David Harris CPA, president of the board of food charity Fareshare, finds his CPA Australia education and expertise invaluable in his volunteering role.
Being in a leadership role with a large not-for-profit (NFP) organisation is extremely challenging, but it is also immensely satisfying, according to David Harris CPA, president of the board of FareShare, a Melbourne-based organisation that collects food donations and transforms them into cooked meals for people in need.
At the same time, he is a founder and co-director of resource recovery and reverse logistics firm TIC Group (The Ideas Company). It was TIC Group that led him to FareShare.
“In 2005, TIC Group was involved in managing customer returns for a number of Australia’s leading retailers,” he says.
“I was approached by Coles Supermarkets to find a solution for the problem of food products being discarded due to damaged packaging and other issues. I developed a model that facilitated the rescue of these products and the subsequent donation to charities. Based on this, a board member of FareShare – then known as One Umbrella – asked me to join their board. As soon as I understood the important work the organisation was doing I was happy to jump in.”
At that time, the organisation was using “borrowed” premises in Melbourne to produce about 45,000 meals a year. Over the past three years this number has jumped to over 1.25 million meals produced in a purpose-designed kitchen and distributed through a variety of charitable agencies. In addition, FareShare also rescues almost one million kilograms of food a year destined for landfill, which it distributes, uncooked, to agencies in need.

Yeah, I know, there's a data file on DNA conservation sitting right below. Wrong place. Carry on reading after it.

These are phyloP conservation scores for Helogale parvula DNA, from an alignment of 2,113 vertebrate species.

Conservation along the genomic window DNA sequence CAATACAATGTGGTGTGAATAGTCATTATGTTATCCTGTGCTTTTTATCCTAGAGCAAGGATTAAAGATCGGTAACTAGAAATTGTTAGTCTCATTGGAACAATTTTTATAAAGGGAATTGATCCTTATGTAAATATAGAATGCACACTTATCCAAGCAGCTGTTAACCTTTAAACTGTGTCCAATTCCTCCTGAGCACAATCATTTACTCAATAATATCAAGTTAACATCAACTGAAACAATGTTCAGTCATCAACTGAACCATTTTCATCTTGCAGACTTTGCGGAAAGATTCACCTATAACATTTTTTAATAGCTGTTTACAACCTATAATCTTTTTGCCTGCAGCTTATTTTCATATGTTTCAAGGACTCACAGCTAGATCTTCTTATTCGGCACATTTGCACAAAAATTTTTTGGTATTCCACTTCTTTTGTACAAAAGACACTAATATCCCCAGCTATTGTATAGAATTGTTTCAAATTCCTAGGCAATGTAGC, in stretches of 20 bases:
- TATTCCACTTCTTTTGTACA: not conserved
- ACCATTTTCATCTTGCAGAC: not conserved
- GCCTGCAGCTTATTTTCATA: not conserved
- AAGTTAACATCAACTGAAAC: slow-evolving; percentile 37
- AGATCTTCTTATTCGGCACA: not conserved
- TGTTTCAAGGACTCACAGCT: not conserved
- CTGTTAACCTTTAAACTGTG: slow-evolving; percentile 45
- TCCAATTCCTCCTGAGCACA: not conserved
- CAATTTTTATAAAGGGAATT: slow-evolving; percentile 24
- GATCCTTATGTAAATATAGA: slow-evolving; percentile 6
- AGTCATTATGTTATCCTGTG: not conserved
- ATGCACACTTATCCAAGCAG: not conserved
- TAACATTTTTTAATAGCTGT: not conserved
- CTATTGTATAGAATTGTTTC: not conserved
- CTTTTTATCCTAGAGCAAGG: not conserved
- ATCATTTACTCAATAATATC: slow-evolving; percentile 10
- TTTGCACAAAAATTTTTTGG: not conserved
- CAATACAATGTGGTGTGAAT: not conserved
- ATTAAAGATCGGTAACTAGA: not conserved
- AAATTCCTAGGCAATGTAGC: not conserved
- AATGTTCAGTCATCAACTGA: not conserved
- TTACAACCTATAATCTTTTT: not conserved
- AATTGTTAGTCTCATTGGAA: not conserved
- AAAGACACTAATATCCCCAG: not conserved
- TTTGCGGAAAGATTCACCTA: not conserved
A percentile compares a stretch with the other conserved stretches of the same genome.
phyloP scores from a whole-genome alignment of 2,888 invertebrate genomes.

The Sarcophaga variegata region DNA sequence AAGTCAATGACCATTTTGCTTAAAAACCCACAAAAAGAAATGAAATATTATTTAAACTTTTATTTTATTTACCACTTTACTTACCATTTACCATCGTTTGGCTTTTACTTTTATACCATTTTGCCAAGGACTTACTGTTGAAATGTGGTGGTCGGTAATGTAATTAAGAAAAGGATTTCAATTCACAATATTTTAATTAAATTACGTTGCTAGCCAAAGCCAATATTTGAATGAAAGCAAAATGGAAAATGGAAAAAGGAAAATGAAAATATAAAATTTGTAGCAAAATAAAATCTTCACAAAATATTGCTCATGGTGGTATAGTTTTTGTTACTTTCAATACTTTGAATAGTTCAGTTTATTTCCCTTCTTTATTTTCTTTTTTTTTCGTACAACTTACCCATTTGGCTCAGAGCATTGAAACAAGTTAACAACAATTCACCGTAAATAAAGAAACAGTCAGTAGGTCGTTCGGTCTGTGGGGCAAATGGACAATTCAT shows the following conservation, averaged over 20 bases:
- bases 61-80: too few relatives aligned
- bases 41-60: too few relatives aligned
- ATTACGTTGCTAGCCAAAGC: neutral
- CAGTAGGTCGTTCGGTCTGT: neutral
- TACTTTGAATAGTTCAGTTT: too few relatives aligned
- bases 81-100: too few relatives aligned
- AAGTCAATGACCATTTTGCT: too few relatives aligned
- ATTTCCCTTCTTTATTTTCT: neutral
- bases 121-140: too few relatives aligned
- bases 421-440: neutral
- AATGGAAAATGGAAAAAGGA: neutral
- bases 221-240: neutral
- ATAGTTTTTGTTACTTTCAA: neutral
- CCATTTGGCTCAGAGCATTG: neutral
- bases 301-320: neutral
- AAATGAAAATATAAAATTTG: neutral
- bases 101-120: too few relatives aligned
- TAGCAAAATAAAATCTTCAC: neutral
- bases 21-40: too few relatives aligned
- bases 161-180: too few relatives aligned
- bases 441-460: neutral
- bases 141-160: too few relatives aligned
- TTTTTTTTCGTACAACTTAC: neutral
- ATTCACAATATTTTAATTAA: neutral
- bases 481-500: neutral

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A handful of volunteers has now grown to over 1000, with a waiting list of another 1200. FareShare also features in many corporate volunteering programs.
The organisation recently acquired additional premises, which will enable it to lift production to two million meals a year and expand distribution into regional Victoria and South Australia.
With the support of donors and philanthropists, in 2018 FareShare purchased a building in Brisbane and converted it into a charity kitchen. It aims to prepare one million meals in the first year and, subject to future fundraising capability, to cook up to four million meals a year for distribution throughout Queensland and New South Wales.
Harris says his CPA Australia education and expertise have proved invaluable throughout his career in business and the NFP sector, which includes 13 years as a member of the board of Foodbank Victoria until 2017.
“I come from a background that is focused on a for-profit outcome. Based on my NFP work, I believe that while these organisations such as FareShare are clearly charities, they need to be run on business lines,” he says. “Profit might not be the ultimate goal, but we need to use resources effectively. At FareShare, we convert every dollar donated into a A$7 retail value cooked meal, which is something we can proudly show our amazing donors, volunteers and supporters.”
He notes that TIC Group emphasises environmental sustainability, saying it was the first company in the world to develop a business model for plastic garment hangers to be reused.
Harris believes that people with business expertise should be willing to use it for social purposes. “I would encourage anyone who has the desire to contribute to the community through an NFP without reward, and to do so with passion and gusto,” he says. “Use your particular skill set to add value where it really counts.”
FareShare rescues surplus food and cooks and distributes free, nutritious meals for people in need via soup vans, homeless shelters, women’s refuges and community food banks. It estimates about four million Australians experience food insecurity, while as much as A$20 billion worth of food is wasted. To donate, please visit: www.fareshare.net.au
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